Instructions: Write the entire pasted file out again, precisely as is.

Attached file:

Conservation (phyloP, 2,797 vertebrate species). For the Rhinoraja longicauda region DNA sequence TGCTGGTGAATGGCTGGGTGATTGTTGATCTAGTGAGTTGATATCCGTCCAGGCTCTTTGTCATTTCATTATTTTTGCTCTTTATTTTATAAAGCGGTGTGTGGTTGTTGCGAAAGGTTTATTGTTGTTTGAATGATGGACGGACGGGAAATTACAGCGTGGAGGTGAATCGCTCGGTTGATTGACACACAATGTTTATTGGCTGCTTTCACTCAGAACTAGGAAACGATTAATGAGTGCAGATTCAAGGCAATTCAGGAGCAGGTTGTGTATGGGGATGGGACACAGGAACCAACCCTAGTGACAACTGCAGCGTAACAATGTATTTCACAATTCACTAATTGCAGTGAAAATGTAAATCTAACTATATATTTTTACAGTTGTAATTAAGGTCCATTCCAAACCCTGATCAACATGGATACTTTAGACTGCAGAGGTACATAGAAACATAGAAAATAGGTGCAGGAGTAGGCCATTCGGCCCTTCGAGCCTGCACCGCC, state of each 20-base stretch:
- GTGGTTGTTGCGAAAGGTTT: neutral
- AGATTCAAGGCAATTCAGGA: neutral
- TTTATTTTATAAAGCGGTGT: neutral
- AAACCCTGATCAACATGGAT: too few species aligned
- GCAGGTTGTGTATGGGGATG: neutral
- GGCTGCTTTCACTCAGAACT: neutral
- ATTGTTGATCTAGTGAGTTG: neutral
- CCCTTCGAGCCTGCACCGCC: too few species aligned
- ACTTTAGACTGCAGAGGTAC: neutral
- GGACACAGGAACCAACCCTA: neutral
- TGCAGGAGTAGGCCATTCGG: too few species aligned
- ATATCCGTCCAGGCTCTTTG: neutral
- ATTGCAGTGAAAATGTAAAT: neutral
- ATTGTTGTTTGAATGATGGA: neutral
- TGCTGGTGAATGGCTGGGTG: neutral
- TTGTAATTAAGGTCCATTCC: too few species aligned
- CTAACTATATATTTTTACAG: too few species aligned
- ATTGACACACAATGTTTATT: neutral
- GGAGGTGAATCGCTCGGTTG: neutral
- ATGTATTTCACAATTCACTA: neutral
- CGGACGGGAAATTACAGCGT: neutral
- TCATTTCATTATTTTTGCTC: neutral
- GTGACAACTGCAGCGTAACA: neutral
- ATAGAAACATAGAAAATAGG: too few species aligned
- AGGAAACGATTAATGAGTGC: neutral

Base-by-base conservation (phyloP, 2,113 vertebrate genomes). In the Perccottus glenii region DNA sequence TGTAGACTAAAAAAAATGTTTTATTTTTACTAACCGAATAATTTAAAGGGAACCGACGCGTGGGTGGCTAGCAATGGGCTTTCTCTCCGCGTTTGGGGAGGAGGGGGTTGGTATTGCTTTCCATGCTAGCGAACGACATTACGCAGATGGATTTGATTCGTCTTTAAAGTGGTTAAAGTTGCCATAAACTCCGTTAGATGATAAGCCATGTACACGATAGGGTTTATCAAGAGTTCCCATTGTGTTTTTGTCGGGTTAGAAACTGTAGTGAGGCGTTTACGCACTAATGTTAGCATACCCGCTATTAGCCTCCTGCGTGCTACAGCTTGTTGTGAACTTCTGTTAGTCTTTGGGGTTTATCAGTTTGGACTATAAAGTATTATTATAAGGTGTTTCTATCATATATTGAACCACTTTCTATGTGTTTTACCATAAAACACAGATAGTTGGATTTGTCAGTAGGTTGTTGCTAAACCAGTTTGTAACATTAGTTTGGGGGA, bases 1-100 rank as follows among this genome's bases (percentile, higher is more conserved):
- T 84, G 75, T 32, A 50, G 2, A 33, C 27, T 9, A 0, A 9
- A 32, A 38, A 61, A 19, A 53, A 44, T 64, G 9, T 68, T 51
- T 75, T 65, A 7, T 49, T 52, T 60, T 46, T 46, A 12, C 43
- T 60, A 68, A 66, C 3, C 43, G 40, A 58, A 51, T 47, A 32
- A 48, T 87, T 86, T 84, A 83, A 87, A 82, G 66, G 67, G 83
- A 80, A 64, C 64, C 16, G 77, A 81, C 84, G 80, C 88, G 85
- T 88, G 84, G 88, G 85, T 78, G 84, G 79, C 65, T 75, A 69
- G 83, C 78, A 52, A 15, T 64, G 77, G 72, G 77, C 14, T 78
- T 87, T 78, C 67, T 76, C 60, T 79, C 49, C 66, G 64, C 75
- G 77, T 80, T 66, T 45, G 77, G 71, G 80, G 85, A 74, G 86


Conservation (phyloP, 2,797 vertebrate species). For the Rhinoraja longicauda region DNA sequence TGCTGGTGAATGGCTGGGTGATTGTTGATCTAGTGAGTTGATATCCGTCCAGGCTCTTTGTCATTTCATTATTTTTGCTCTTTATTTTATAAAGCGGTGTGTGGTTGTTGCGAAAGGTTTATTGTTGTTTGAATGATGGACGGACGGGAAATTACAGCGTGGAGGTGAATCGCTCGGTTGATTGACACACAATGTTTATTGGCTGCTTTCACTCAGAACTAGGAAACGATTAATGAGTGCAGATTCAAGGCAATTCAGGAGCAGGTTGTGTATGGGGATGGGACACAGGAACCAACCCTAGTGACAACTGCAGCGTAACAATGTATTTCACAATTCACTAATTGCAGTGAAAATGTAAATCTAACTATATATTTTTACAGTTGTAATTAAGGTCCATTCCAAACCCTGATCAACATGGATACTTTAGACTGCAGAGGTACATAGAAACATAGAAAATAGGTGCAGGAGTAGGCCATTCGGCCCTTCGAGCCTGCACCGCC, state of each 20-base stretch:
- GTGGTTGTTGCGAAAGGTTT: neutral
- AGATTCAAGGCAATTCAGGA: neutral
- TTTATTTTATAAAGCGGTGT: neutral
- AAACCCTGATCAACATGGAT: too few species aligned
- GCAGGTTGTGTATGGGGATG: neutral
- GGCTGCTTTCACTCAGAACT: neutral
- ATTGTTGATCTAGTGAGTTG: neutral
- CCCTTCGAGCCTGCACCGCC: too few species aligned
- ACTTTAGACTGCAGAGGTAC: neutral
- GGACACAGGAACCAACCCTA: neutral
- TGCAGGAGTAGGCCATTCGG: too few species aligned
- ATATCCGTCCAGGCTCTTTG: neutral
- ATTGCAGTGAAAATGTAAAT: neutral
- ATTGTTGTTTGAATGATGGA: neutral
- TGCTGGTGAATGGCTGGGTG: neutral
- TTGTAATTAAGGTCCATTCC: too few species aligned
- CTAACTATATATTTTTACAG: too few species aligned
- ATTGACACACAATGTTTATT: neutral
- GGAGGTGAATCGCTCGGTTG: neutral
- ATGTATTTCACAATTCACTA: neutral
- CGGACGGGAAATTACAGCGT: neutral
- TCATTTCATTATTTTTGCTC: neutral
- GTGACAACTGCAGCGTAACA: neutral
- ATAGAAACATAGAAAATAGG: too few species aligned
- AGGAAACGATTAATGAGTGC: neutral

Base-by-base conservation (phyloP, 2,113 vertebrate genomes). In the Perccottus glenii region DNA sequence TGTAGACTAAAAAAAATGTTTTATTTTTACTAACCGAATAATTTAAAGGGAACCGACGCGTGGGTGGCTAGCAATGGGCTTTCTCTCCGCGTTTGGGGAGGAGGGGGTTGGTATTGCTTTCCATGCTAGCGAACGACATTACGCAGATGGATTTGATTCGTCTTTAAAGTGGTTAAAGTTGCCATAAACTCCGTTAGATGATAAGCCATGTACACGATAGGGTTTATCAAGAGTTCCCATTGTGTTTTTGTCGGGTTAGAAACTGTAGTGAGGCGTTTACGCACTAATGTTAGCATACCCGCTATTAGCCTCCTGCGTGCTACAGCTTGTTGTGAACTTCTGTTAGTCTTTGGGGTTTATCAGTTTGGACTATAAAGTATTATTATAAGGTGTTTCTATCATATATTGAACCACTTTCTATGTGTTTTACCATAAAACACAGATAGTTGGATTTGTCAGTAGGTTGTTGCTAAACCAGTTTGTAACATTAGTTTGGGGGA, bases 1-100 rank as follows among this genome's bases (percentile, higher is more conserved):
- T 84, G 75, T 32, A 50, G 2, A 33, C 27, T 9, A 0, A 9
- A 32, A 38, A 61, A 19, A 53, A 44, T 64, G 9, T 68, T 51
- T 75, T 65, A 7, T 49, T 52, T 60, T 46, T 46, A 12, C 43
- T 60, A 68, A 66, C 3, C 43, G 40, A 58, A 51, T 47, A 32
- A 48, T 87, T 86, T 84, A 83, A 87, A 82, G 66, G 67, G 83
- A 80, A 64, C 64, C 16, G 77, A 81, C 84, G 80, C 88, G 85
- T 88, G 84, G 88, G 85, T 78, G 84, G 79, C 65, T 75, A 69
- G 83, C 78, A 52, A 15, T 64, G 77, G 72, G 77, C 14, T 78
- T 87, T 78, C 67, T 76, C 60, T 79, C 49, C 66, G 64, C 75
- G 77, T 80, T 66, T 45, G 77, G 71, G 80, G 85, A 74, G 86